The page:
Meditation: Preliminary Practice is Where the Action Is
It may not seem entirely true that all living beings wish to be enlightened, but few would deny that all living beings
want to be happy. In fact, “Life, Liberty, and the Pursuit of Happiness” is written in our constitution. People may not
aspire for enlightenment, for that presupposes spirituality, which some may not be acquainted with, but regardless of
belief in God, Buddha, Christ, Allah, and other divine beings, everyone seeks to be happy. But, what is happiness?
As a young naïveté teen, I felt empty and unsure of myself, as I suppose many teens do, and I surmised that more
than likely my discontent would depart with my virginity. The problem was that my insecurities were not so easily
dissolved, and when I finally lost my virginity, my insecurities remained alive and well. What I thought was “it” wasn’t it,
and I felt more frustrated than ever.
I was in a terrible space because I placed all my bets on sex, and lost. Now what? Well, like any gambler, I bet on the
same horse and lost again and again. It took a while before I realized I wasn’t playing my hand very well, and that I
better place my bets elsewhere.
The problem with seeking happiness in things, people, and events, is that whatever happiness is found will be
dependent on those things, people, and events, and we will not stand on our own two feet. Moreover, and of vital
importance, the happiness we seek in dependent pursuits, are masked by those external realities. In other words, it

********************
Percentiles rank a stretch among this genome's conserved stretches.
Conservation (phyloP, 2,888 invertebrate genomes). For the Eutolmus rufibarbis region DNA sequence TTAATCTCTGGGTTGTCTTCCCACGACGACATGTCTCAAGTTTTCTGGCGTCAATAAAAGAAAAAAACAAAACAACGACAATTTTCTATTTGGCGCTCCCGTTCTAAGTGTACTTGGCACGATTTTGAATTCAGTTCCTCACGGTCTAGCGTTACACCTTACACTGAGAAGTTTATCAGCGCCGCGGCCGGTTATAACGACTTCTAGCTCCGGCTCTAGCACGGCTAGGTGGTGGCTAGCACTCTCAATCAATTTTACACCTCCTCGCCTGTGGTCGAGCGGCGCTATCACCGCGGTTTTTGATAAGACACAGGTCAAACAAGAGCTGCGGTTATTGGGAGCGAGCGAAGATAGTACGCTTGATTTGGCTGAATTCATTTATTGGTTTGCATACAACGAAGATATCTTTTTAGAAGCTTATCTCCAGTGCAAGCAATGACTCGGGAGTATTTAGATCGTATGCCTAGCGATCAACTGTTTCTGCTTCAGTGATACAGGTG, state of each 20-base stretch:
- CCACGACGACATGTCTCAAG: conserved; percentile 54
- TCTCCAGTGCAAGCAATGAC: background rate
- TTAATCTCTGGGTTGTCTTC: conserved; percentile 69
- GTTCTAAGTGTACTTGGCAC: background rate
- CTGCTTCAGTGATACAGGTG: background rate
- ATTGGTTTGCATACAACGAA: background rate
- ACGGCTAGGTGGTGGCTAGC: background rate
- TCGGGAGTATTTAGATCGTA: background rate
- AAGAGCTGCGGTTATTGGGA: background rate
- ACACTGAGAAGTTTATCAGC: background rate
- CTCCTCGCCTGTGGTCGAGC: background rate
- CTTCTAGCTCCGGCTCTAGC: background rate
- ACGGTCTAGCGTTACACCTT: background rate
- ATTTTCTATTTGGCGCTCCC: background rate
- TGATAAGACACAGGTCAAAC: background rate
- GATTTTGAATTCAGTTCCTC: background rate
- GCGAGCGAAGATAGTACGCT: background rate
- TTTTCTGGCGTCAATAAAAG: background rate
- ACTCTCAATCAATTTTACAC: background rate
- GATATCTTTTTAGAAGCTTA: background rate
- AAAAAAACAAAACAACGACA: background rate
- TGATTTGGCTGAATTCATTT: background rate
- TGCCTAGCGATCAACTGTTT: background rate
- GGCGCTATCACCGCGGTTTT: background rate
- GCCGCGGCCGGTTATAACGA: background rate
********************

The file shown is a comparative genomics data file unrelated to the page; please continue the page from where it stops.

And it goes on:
seems like the happiness that we are seeking will be bestowed upon us from an external source, but the truth of the
matter is that something deep within us is seeking affirmation, but we are misappropriating the calling from within to
an external source for completion.
If we take some time to put our happiness gauge on “successful” people it is likely we will notice that often
appearances don’t quite reveal, and often conceal, the happiness that might be deemed the rewards of success. In
fact, successful people are often miserable, because they are nagged by thoughts of dependency, just like a tripping
hippie might be nagged by the thought he had taken LSD or “shrooms” as he prances about all blissed out.
What we all want is happiness, alright, but non-dependency, as well. Deep down inside we all seek happiness that
overwhelms us from inside, a joy we can all sense, but can’t quite place our finger on.
It is no secret to those with an even rudimentary amount of scriptural study that happiness is found within. And, of
course, that is the last place mankind looks, and therefore we suffer so. We have perpetually lured away from every
attempt towards self-discovery by external attractions, that paradoxically grow stronger as we try to turn inward. The
Buddhists have a saying for this conundrum, “The Buddha grows a foot, and the demon is already ten feet tall.”
When I discovered sex wasn’t going to fill the hollow in my heart, and that more sex wouldn’t either, I decided to give